Exception handling

In general, when contributing code to Forest that utilizes exceptions, try to avoid using bare except clauses unless the desired outcome is to truly catch all possible exceptions within the try clauses and prevent them from execution. This guidance should be especially followed when attempting to log instances where an execution resulted in a well-defined error.

For instance, below is an example of an exception usage that should be avoid:

# Don't do this
try:
    # Do a whole bunch of stuff
except:
    # Log that something went wrong

Rather it is much better practice to create custom exception classes for handing errors that typical, well-defined:

class FileNotFound(Exception): pass
class InvalidDataFormat(Exception): pass

try:
    # Do a whole bunch of stuff
except FileNotFound:
    # Skip this analysis
except InvalidDataFormat:
    # Try to fix data
except Exception as e:
    logging.error()
    raise e

Below is another example of improper exceptions usage in Forest:

def get_data():
    if some_condition:
        raise InvalidDataFormat
    return {"distance": distance}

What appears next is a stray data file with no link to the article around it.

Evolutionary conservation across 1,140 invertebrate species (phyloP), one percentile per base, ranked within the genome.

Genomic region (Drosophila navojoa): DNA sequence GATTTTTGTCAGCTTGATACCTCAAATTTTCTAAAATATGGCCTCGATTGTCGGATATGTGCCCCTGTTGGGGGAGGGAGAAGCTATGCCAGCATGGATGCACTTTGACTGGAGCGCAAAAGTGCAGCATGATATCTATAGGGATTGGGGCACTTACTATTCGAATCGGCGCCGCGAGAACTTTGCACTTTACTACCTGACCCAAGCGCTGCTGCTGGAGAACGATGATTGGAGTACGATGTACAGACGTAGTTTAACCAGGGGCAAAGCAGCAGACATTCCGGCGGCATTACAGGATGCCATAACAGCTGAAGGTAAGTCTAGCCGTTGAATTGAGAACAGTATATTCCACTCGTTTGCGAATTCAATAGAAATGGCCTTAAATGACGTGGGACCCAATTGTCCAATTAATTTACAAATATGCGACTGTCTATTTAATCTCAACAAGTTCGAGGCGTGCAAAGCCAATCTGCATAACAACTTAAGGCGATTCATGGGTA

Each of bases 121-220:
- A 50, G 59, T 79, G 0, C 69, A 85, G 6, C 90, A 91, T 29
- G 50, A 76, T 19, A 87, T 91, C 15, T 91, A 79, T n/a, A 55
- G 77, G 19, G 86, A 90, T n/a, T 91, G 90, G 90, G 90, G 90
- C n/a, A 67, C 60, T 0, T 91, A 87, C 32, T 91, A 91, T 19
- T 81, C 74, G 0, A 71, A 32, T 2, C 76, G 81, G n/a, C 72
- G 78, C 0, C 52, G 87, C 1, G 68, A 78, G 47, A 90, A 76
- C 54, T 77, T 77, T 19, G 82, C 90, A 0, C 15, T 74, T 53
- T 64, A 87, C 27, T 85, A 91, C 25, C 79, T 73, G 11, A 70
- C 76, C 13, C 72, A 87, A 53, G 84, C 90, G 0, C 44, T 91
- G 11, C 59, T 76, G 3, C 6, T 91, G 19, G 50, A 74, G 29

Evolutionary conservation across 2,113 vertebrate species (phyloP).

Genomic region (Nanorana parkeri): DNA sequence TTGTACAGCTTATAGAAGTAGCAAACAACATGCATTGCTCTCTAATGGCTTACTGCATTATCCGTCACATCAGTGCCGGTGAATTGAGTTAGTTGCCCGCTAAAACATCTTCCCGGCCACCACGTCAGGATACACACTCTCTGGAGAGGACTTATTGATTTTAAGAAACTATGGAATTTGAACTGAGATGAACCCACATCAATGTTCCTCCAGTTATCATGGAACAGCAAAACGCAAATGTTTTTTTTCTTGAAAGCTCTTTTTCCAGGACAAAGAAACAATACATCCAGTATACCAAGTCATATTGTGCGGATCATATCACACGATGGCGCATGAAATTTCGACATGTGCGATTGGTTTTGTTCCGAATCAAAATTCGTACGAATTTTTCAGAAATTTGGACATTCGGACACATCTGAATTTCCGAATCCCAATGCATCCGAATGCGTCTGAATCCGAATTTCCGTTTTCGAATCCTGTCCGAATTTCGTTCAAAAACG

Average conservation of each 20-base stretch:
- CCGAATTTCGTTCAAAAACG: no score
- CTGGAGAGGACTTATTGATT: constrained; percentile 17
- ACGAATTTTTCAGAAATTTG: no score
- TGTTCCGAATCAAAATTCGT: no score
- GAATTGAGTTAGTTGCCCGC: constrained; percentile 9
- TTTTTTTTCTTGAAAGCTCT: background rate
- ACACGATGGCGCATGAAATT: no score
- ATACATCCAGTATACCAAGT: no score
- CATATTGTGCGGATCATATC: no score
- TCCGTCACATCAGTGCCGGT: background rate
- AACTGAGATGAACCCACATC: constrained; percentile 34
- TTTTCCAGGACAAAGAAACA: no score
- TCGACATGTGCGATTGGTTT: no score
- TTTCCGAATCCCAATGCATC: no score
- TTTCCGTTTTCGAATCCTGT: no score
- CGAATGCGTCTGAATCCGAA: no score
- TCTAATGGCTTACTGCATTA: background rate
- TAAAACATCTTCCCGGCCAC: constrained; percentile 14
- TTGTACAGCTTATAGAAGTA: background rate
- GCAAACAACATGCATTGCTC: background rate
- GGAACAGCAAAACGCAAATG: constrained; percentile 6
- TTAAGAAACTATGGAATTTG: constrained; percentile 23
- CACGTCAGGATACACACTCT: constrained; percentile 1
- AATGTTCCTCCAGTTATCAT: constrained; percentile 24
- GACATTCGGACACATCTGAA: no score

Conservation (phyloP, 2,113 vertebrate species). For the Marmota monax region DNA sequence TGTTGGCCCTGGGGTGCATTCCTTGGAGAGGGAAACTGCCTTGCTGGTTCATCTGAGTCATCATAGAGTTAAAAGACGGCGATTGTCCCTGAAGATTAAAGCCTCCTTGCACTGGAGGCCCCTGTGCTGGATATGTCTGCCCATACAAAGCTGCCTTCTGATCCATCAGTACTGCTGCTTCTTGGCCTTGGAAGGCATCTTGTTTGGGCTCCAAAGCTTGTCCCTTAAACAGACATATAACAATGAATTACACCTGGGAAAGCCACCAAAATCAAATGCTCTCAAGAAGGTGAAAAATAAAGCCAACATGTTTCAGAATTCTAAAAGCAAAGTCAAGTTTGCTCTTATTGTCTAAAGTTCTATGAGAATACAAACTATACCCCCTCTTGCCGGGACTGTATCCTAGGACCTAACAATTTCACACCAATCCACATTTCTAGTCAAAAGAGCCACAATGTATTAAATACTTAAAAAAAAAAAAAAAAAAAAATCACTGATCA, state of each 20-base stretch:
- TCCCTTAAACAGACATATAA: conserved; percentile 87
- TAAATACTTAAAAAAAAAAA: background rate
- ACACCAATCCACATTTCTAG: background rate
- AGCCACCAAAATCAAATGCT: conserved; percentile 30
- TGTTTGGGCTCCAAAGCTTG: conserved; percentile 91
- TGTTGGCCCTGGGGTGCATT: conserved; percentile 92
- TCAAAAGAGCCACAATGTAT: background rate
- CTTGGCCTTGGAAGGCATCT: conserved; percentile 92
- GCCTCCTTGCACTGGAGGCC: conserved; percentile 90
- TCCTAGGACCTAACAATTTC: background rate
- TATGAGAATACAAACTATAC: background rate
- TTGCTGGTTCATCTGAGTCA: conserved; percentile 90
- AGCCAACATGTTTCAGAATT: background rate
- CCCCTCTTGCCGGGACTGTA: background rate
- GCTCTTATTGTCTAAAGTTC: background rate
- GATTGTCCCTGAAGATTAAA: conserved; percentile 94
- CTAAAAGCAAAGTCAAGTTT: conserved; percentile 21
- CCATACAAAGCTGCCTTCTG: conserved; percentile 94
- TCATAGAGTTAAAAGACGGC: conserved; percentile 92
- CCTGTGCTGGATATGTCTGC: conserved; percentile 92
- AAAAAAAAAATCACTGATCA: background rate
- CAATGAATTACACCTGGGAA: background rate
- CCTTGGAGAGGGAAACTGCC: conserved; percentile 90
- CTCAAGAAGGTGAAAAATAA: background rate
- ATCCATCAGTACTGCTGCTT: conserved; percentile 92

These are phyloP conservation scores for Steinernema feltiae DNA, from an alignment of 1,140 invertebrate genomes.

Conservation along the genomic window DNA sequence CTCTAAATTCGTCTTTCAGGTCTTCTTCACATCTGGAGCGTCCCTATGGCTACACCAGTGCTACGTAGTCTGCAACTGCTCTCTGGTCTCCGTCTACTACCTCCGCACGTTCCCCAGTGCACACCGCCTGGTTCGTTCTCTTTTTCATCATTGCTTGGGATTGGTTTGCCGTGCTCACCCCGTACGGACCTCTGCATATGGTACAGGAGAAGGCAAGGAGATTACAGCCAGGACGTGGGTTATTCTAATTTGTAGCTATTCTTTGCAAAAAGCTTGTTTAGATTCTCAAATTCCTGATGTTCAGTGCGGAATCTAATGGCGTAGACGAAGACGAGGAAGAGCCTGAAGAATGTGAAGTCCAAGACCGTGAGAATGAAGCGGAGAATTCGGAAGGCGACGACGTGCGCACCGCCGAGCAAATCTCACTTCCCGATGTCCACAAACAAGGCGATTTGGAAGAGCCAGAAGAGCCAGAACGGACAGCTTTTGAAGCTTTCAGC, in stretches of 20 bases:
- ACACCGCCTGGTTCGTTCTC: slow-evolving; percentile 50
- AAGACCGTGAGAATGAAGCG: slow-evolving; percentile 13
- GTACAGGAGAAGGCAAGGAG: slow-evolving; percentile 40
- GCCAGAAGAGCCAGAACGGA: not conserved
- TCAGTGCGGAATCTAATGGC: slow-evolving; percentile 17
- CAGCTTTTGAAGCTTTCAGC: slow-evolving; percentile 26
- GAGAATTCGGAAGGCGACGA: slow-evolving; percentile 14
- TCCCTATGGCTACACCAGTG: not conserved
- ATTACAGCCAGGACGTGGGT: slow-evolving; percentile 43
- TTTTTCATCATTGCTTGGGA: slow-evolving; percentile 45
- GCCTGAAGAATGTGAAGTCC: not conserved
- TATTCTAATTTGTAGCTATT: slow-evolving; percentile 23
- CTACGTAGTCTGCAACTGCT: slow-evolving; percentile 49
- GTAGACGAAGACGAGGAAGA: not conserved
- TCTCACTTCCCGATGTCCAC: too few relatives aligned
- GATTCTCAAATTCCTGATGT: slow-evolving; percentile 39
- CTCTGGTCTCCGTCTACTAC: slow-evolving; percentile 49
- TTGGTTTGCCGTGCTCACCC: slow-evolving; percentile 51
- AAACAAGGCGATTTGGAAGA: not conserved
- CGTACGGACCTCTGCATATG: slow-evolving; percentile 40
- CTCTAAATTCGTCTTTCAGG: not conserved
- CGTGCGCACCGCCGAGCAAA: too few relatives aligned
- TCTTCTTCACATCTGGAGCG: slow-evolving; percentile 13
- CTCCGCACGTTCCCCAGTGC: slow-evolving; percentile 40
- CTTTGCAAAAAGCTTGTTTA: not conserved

# Don't do this
try:
    data = get_data()
    value = data["distence"]
    # More lines of code
except:
    value = 0

# Do this instead
try:
    data = get_data()
except InvalidDataFormat:
    data = {"distance": 0}
value = data["distence"]
# More lines of code
  • In the above example, notice that the user has misspelled the word “distance” as “distence”. As a result, an error signifying that the user is trying to access an unknown key in the dictionary should be throw. However, in the first try-except block, the user grouped the data = get_data() and the value = data["distence"] within the same try clause. As a result, if an error is thrown in either of those statements, the except clause will simply set value = 0 without signifying to the user that they have failed to access the true “distance” value. Instead, the second try-except block highlights the appropriate usage. First, we localize they try clause to the statements that we believe need to be handled, which in this case is simply data = get_data(). Next, we utilize a custom except clause, where we execute the code data = {"distance": 0} only when the InvalidDataFormat is raised by the get_data() method. Finally, we execute value = data["distence"] separately, which should throw an appropriate error due to the misspelling of “distance”.